Do You Need a Financial Responsibility Agreement?

Signing Agreement shutterstock_688690210.jpgMore than 60 percent of higher education institutions now require students to sign financial responsibility agreements, according to an April 2017 survey from the National Association of College and University Business Officers (NACUBO). Of those, more than half require students to sign these agreements once per term, the survey shows.

In most cases, students’ responsibilities to pay the costs of their education have not changed, but these agreements are intended to make sure students understand those responsibilities. In general, the agreements define the cost of a student’s education and outline financial policies associated with enrollment, including the university’s expectations for payment


Leaving a Paper Trail 

Will signing an agreement in order to register for classes really ensure that students will pay their tuition bills? Not necessarily, but seeing all their financial responsibilities outlined in writing may increase some students’ awareness.

But more than compelling students to pay what they owe, a financial responsibility agreement is helpful for chasing down payments when students don’t pay up. When an institution must turn to collecting student debts, a paper trail can be very important. “Schools need to have clear records of debts and associated collection fee practices, especially if they intend to assign debts to collectors,” says Bryan Dickson, senior policy analyst at NACUBO. “Recent court rulings have made it even more necessary to have strong agreements.”

For example, in 2014, Bradley versus Franklin Collection Service held that a contract must to contain specific language regarding collection fees. In that case, simply stating that a party agrees to pay “all costs of collection” and then charging a percentage fee was found to be in violation of the Fair Debt Collection Practices Act, Dickson says. Financial responsibility agreements allow colleges and universities to spell out in writing exactly what fees will be charged in case of delinquent payments.

Crafting an Effective Agreement

Because so many institutions are incorporating financial responsibility agreements,

NACUBO developed guidelines and model language for such agreements. The information was published in an advisory report issued in 2015. “Since then, we have received lots of positive feedback,” Dickson says. “Members are sharing the advisory report and citing it in their own presentations, so the word is clearly out and folks are definitely utilizing the model language.”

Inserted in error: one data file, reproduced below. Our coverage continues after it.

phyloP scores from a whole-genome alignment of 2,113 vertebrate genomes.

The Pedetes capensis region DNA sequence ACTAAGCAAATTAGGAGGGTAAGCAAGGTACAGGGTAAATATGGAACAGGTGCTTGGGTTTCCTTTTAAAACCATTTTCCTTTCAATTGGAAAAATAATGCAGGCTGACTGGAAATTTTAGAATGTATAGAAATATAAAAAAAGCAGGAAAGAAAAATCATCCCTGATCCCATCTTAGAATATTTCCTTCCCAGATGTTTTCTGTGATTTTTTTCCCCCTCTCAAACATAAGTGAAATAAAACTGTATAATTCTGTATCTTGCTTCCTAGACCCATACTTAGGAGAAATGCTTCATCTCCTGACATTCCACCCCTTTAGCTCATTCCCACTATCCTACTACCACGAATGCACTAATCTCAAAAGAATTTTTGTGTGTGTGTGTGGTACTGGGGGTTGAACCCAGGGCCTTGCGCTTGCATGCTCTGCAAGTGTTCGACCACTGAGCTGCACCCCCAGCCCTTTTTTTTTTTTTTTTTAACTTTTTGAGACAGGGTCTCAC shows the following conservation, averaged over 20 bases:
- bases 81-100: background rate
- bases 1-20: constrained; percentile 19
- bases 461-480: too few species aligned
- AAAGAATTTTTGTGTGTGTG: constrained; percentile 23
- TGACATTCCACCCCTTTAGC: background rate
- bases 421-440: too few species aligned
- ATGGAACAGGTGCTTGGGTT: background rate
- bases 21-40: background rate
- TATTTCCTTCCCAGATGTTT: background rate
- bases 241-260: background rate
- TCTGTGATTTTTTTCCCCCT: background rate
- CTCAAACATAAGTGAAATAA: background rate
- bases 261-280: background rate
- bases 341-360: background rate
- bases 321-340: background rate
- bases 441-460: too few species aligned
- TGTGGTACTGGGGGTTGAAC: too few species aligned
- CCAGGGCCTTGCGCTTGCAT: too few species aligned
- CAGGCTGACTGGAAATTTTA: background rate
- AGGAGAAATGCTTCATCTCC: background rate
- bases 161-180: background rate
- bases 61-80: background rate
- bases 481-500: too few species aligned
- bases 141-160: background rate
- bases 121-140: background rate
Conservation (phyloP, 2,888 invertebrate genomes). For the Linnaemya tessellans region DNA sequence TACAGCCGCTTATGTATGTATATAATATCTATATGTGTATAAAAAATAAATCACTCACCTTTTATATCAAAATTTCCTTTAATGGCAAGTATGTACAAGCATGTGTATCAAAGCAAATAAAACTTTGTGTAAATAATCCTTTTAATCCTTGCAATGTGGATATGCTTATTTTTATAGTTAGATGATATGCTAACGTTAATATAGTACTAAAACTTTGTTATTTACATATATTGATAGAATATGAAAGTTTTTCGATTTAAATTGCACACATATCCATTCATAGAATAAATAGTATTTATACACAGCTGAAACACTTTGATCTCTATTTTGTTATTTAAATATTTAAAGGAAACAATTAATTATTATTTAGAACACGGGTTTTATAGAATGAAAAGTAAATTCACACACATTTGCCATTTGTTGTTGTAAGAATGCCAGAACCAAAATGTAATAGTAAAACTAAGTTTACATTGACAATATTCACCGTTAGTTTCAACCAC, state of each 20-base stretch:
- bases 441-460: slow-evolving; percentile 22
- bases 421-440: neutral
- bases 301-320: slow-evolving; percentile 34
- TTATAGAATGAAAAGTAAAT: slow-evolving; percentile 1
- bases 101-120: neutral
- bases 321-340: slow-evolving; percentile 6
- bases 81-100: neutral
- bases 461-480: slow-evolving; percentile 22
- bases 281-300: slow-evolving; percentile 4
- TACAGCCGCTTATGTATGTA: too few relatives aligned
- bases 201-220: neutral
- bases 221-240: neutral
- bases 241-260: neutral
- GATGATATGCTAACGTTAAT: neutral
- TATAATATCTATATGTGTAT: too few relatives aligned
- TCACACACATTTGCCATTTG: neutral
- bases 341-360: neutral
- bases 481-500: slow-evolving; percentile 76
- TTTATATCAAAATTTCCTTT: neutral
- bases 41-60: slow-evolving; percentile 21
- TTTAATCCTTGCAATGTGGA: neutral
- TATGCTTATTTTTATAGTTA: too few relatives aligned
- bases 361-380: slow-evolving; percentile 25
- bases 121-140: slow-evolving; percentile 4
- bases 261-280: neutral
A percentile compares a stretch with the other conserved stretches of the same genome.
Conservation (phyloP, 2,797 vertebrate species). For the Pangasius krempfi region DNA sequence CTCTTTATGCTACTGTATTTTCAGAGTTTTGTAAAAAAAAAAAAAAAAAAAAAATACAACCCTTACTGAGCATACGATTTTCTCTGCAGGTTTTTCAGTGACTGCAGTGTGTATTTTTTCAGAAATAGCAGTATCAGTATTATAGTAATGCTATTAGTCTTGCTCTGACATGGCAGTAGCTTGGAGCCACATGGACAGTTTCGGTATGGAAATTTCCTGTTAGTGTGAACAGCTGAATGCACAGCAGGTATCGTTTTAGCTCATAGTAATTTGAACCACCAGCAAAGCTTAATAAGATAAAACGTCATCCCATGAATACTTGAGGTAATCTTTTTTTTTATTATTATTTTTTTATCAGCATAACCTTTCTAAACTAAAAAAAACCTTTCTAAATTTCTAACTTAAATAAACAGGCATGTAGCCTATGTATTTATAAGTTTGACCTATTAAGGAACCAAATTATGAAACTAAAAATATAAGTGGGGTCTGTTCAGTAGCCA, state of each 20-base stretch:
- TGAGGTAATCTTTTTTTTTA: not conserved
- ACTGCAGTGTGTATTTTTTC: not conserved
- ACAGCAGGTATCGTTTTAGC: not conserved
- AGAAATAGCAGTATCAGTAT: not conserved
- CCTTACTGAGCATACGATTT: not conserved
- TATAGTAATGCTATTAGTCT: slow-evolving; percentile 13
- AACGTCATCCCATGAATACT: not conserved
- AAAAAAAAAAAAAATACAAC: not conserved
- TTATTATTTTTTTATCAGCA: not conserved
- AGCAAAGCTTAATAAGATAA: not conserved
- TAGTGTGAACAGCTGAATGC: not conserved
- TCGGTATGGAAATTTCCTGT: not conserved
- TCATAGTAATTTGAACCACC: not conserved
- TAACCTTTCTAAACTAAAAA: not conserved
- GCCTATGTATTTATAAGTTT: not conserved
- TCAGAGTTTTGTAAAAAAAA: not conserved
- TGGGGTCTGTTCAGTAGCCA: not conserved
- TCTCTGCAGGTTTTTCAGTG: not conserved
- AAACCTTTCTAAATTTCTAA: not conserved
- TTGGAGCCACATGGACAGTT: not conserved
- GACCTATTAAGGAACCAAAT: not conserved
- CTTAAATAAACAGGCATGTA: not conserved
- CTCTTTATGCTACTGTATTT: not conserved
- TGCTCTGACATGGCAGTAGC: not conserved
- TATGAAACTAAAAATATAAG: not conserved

Based on NACUBO’s guidelines, every financial responsibility agreement should include these four priority topics:

  1. A promise to pay. The agreement should outline the fees and expenses that will be charged to the student and clearly explain that the student is legally responsible to pay.
  2. A description of delinquent accounts and collections. Every agreement should explain the steps that will be taken when an account becomes delinquent and how the institution will attempt to collect past due accounts.
  3. Make sure the agreement discusses how the school will contact the student about any past due accounts and whether family members or other individuals may be contacted.
  4. Legal language. The document should explain that the current agreement will override any previous agreement, as well as any other language that the institution deems important and appropriate. Always check with legal counsel to make sure the institutional agreement is in compliance with state laws and regulations.

If your college or university doesn’t have a financial responsibility agreement in place, it may be time to institute one.  Students will have access to more information about their financial responsibilities as well as how unpaid bills will be handled.


Tuition Management Systems (TMS) is the sponsor of this post. The sources who contributed ideas to this post do not endorse or recommend any commercial products or services, including those of TMS.  All information and opinions of the contributors are provided for informational purposes only.  As with any other service you seek, the recipient of the information is responsible for conducting appropriate research and making relevant decisions.  TMS neither endorses, has any responsibility for, nor exercises control over the views of any contributor to this article or the accuracy of the information provided by any of them.

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